I used an Opple Light Master 3 to measure the flashlight at 5 meters distance (at 1 meter for the side light).
|High, main LED||5624 K||63.3||+0.0114|
|High, side LED||6195 K||70.4||+0.0013|
Dimensions and its competition
|Length||121 mm||4.8 in|
|Head diameter||22 mm||0.9 in|
|Body diameter||19 mm||0.7 in|
|Weight in grams||Weight in oz|
|Without battery:||57 g||2.0 oz|
|With battery||76 g||2.7 oz|
Flashlight size comparison with its competition:
Group 1: Convoy S2+, Fenix LD12R, Olight Baton 3 Pro Max
Group 2: Wurkkos TS10, Fenix LD12R, Olight Pokelit AA Cu
Fenix LD12R UI: User Interface and Driver
In general, the UI of the Fenix LD12R is really simple. It uses a reverse clicky switch to rotate through the brightness levels. But there’s a trick up its sleeve for switching between the main LED and the side light. The head unscrews to reveal a hidden USB-C charging port, however, it serves another purpose. If you unscrew the head and retighten it while the flashlight is turned on, it will switch between the two LEDs. Neat, eh?
- Main light: Moon, Low, Med, High
- Side light: Low, Med, High
Available blinky modes:
- Single click: turn on
- Single click: turn off
- Quick tap: change modes
- Twist head: switch LEDs
- Yes, the main LED’s brightness is memorized
- Every time you turn the flashlight on it defaults to the main LED
- When switching to the side light, it always starts in Low
Low voltage warning/protection:
- Output will step down when the battery gets low
- To check the battery level, unscrew the head and press the tail switch. An indicator LED to the left of the charging port will light up to indicate status:
- Green light on: 100% – 85%
- Green light flashes: 85% – 50%
- Red light on: 50% – 25%
- Red light flashes: 25% – 1%
- Note: this only works with lithium-ion batteries
- No electric lockout, but physical lockout is possible
- No PWM was detected (photodiode + DMM test)
Additional/summary info on the UI:
- High mode is not available when using AA batteries, it becomes a 3-mode light (for the main LED)
Fenix LD12R Charging and batteries
The Fenix LD12R comes with a Fenix-branded button-top 14500 lithium-ion battery, model ARB-L14-800. This included battery has a capacity of 800 mAh and features a protection circuit. The ARB-L14-800 battery is Fenix’s recommended power source, however, it is also compatible with other AA-sized batteries including alkaline, NiMH, and lithium primaries.
As expected, performance is much better with lithium-ion batteries than with the alkaline and NiMH batteries that I tried. I wouldn’t normally recommend alkaline batteries due to both the lack of performance as well as their tendency to leak and ruin the devices they’re kept in. Using a NiMH battery is perfectly acceptable, as long as you don’t need to use the High (~600lm) mode. In fact, this may actually be desired as sometimes you want to hand a flashlight over to a child or other individual who can’t be trusted with too many lumens.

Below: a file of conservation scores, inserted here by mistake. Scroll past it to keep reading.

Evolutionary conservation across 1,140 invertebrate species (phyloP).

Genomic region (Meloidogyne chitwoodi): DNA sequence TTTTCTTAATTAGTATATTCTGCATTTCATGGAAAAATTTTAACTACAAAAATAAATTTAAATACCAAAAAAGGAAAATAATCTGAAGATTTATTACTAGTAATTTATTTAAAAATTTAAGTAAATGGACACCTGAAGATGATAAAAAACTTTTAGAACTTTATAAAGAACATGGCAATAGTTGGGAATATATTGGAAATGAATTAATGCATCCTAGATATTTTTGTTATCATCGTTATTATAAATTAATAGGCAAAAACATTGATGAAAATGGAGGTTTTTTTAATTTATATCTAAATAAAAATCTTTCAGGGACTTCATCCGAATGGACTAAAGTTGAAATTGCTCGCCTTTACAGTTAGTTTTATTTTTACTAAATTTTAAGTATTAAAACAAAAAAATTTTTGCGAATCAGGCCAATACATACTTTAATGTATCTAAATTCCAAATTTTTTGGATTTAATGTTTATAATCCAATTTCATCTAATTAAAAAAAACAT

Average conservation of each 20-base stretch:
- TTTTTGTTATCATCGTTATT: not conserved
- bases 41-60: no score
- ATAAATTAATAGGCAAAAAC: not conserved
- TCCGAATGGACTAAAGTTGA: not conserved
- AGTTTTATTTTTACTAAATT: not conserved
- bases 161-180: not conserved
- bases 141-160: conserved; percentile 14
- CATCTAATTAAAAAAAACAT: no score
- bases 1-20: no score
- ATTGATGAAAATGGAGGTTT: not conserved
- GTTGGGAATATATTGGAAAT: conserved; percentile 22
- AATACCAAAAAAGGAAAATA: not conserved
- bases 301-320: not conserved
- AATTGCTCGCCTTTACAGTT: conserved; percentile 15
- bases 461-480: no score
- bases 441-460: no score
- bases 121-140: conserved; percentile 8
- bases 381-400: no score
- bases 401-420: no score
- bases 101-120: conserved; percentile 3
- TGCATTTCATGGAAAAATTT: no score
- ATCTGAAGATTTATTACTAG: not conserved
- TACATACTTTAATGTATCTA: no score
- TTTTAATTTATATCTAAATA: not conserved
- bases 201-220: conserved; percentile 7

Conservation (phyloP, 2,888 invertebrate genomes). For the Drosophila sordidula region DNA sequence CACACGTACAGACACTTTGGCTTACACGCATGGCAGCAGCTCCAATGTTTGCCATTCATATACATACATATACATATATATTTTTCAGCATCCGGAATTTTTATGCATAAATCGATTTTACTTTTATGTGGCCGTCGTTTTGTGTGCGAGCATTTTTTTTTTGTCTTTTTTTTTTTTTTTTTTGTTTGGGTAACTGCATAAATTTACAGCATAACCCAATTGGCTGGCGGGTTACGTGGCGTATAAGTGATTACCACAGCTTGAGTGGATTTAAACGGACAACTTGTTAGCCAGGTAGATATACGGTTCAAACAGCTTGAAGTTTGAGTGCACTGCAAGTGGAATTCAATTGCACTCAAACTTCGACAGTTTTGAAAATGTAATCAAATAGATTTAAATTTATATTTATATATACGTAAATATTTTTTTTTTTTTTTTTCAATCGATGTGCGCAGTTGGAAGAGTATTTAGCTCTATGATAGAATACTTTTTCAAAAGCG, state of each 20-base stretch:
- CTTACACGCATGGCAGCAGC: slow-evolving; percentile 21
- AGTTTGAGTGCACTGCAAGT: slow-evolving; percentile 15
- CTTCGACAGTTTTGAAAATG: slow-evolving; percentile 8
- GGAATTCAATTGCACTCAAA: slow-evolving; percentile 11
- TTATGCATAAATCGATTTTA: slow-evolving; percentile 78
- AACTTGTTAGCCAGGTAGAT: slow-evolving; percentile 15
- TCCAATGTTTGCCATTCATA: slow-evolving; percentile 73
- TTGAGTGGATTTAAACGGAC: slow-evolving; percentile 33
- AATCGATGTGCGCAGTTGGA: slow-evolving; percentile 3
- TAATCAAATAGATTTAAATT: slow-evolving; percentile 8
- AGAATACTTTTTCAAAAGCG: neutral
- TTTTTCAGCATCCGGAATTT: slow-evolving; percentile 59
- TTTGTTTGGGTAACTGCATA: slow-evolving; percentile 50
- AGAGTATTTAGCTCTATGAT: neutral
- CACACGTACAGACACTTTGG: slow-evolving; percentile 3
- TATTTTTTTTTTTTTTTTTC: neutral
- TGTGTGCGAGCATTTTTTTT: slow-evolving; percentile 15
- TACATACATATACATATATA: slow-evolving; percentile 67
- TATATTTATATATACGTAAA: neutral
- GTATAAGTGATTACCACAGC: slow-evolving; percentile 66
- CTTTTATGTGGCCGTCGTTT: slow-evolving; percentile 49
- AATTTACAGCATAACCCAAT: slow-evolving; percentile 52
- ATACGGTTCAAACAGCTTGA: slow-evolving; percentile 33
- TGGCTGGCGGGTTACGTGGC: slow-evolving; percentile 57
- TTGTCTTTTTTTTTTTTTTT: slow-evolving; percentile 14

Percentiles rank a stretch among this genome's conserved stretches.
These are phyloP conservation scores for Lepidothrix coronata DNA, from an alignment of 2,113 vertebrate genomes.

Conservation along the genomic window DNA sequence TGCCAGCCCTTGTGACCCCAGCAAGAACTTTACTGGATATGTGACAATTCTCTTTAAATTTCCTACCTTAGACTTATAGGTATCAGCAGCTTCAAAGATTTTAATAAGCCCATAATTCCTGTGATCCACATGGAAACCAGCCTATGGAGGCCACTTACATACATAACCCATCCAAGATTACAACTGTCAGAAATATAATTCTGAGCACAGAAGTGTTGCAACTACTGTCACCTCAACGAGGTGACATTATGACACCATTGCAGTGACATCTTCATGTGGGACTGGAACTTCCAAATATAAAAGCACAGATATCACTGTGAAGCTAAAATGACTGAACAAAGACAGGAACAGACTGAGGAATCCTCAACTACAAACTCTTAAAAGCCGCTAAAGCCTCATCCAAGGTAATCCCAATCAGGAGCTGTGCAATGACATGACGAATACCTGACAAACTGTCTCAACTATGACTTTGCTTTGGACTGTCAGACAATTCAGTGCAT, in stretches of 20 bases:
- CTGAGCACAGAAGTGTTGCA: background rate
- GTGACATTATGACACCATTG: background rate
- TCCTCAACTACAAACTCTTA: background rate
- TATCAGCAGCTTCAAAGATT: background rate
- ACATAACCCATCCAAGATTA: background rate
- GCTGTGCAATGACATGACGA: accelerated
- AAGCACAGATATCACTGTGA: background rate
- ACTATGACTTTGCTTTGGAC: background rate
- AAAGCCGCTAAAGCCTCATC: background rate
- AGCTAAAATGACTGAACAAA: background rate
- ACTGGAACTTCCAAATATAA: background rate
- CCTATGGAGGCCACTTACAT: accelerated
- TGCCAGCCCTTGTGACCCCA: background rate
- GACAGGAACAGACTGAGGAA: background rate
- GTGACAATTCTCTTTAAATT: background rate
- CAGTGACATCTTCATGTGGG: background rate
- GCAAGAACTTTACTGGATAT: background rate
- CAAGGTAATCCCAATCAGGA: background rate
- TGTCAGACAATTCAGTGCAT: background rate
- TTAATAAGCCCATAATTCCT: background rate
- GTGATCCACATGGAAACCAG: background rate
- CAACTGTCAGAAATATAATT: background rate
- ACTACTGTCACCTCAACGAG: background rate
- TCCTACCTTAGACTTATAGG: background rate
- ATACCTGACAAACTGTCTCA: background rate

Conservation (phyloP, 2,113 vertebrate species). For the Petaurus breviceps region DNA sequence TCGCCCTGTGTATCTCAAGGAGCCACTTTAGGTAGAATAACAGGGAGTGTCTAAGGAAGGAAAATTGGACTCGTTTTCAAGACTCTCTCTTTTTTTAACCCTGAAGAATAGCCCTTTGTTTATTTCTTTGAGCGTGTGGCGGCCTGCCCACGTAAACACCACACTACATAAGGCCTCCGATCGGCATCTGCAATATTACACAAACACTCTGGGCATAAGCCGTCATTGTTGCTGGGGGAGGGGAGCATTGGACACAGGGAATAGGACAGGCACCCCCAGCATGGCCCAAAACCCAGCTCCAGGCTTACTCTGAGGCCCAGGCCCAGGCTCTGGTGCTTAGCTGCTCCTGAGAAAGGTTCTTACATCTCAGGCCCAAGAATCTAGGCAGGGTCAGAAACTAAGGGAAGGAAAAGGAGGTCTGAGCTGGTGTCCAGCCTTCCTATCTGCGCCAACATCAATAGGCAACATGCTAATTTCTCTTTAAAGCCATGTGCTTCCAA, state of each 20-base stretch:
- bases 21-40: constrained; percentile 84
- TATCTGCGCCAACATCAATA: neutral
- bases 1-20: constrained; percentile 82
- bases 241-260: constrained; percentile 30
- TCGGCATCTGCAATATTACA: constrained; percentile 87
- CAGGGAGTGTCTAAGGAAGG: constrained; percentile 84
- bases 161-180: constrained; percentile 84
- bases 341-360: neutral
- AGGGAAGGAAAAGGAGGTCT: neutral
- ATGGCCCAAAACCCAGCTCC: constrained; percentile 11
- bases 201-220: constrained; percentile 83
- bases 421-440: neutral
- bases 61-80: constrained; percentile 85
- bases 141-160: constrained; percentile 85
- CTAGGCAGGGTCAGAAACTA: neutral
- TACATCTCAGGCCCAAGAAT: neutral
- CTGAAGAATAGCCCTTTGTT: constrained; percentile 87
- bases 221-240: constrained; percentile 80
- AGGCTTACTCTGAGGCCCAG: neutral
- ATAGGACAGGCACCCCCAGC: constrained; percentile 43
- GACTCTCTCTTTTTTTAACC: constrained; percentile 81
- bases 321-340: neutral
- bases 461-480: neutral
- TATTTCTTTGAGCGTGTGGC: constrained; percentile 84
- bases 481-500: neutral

The LD12R has a USB-C charging port that is hidden at the base of the head. Unscrew the head a bit to reveal the port. Note, built-in charging is only for lithium-ion batteries. There is an indicator LED next to the USB-C jack that lights up red when charging and switches to green when charging is complete. Fenix says that the charge time is approximately 2 hours, which is almost exactly what I observed with it’s 3.0W charge rate.
While I did not have a flat-top 14500 at hand to be able to test with, the driver-side contact is a flat plate with reverse polarity protection contacts on either side of it. I have my doubts that a flat-top 14500 would work in this light, though I have not confirmed that.
|Charge type||Fits||No fit||Charge time|
|Flashlight with onboard USB-C||Button-top 14500 (eg, non-protected button-top Epoch 1000mAh) Alkaline AA|
NiMH AALithium AA primaries
|Flat-top 14500 (?)||2h 2min|
Lumen measurementsHow Lumens are Measured: Understanding ANSI FL1 Standards How Lumens are Measured: Understanding ANSI FL1 Standards: The ANSI FL1 standards specify that output in lumens should be measured 30 seconds after turning on, as this is the standardized time for measuring brightness according to the industry standard. This is why we focus on this part in our measurements.
Lux was measured by a UNI-T UT383 BT at 5 meters. Lumens were measured in a homemade lumen tube using a VEML7700 sensor, and calibrated with a calibration light provided by 1Lumen. The included Fenix battery was used for testing unless otherwise specified. In some tests, an Eneloop Pro AA and AC Delco Alkaline AA were also used.
|Mode||Amps at start||Specs||@turn on||@30 sec||@10 minutes|
|Main LED, Moon||7 mA||1 lm||1.3 lm||1.3 lm||–|
|Main LED, Low||50 mA||30 lm||30 lm||30 lm||–|
|Main LED, Med||260 mA||150 lm||133 lm||132 lm||132 lm|
|Main LED, High||1.6 A||600 lm||679 lm||665 lm||317 lm|
|Main LED, Med, alkaline||128 lm||128 lm||121 lm|
|Main LED, Med, NiMH||128 lm||128 lm||129 lm|
|Mode||Amps at start||Specs||@turn on||@30 sec||@10 minutes|
|Side LED, Low||14 mA||5 lm||3.4 lm||3.3 lm||–|
|Side LED, Med||62 mA||30 lm||20 lm||20 lm||–|
|Side LED, High||210 mA||100 lm||61 lm||61 lm||61 lm|
|Turbo at 3.6V||||||562 lm||531 lm||–|
- N/A – clicky switch design